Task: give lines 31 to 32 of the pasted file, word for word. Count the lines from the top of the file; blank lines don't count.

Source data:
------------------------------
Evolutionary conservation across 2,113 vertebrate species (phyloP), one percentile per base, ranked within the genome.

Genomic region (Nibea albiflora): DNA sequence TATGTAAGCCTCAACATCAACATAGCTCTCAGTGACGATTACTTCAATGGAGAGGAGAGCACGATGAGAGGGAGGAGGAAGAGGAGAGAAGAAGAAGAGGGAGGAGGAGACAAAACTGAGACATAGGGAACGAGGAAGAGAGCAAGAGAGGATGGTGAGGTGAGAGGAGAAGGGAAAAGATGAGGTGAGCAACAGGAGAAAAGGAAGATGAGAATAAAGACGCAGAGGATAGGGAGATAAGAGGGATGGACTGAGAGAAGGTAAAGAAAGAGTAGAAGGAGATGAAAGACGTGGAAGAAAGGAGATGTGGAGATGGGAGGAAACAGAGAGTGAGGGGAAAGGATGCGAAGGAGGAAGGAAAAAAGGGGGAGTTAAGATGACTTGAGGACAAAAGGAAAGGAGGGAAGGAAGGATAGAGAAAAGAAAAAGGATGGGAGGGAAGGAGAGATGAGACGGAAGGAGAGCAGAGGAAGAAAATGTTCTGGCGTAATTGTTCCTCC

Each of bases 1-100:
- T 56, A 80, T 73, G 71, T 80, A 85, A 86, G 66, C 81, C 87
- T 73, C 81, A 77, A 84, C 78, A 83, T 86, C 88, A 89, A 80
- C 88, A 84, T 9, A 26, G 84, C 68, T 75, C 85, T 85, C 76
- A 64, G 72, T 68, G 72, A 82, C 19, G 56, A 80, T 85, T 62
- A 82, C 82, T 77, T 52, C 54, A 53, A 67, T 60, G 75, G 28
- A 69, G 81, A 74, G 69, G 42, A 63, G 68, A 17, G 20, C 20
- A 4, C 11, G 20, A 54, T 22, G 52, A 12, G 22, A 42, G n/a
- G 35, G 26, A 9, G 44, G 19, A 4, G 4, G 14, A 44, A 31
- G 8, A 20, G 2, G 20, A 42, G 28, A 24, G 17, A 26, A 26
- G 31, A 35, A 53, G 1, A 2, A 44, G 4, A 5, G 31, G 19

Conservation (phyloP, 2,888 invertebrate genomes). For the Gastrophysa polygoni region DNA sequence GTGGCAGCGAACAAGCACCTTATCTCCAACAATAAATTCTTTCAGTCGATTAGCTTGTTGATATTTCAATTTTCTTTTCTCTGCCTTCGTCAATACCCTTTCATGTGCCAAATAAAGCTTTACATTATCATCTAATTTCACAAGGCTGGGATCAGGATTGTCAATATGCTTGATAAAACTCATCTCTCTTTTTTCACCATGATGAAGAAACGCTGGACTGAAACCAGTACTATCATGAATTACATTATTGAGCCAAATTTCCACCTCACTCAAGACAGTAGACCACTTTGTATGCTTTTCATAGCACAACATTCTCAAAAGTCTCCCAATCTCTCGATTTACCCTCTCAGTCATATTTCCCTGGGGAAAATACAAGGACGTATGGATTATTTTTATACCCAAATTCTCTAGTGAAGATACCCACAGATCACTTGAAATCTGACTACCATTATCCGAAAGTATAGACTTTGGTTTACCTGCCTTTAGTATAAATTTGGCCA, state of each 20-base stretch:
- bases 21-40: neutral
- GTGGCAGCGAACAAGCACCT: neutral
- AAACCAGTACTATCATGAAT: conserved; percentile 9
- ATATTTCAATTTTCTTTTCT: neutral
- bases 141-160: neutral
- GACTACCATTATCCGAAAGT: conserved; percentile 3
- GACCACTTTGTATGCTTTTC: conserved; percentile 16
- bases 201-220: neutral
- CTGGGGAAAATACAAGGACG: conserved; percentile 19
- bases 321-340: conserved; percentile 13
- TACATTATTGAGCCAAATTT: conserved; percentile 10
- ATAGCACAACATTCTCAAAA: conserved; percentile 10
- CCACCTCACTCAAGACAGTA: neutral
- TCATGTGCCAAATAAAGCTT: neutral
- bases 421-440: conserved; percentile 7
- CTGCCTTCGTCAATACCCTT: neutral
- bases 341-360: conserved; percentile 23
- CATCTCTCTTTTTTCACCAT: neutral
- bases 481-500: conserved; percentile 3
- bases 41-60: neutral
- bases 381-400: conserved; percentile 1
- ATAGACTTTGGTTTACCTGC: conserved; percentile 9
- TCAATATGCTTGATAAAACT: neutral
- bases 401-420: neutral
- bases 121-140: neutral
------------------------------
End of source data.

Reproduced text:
- bases 341-360: conserved; percentile 23
- CATCTCTCTTTTTTCACCAT: neutral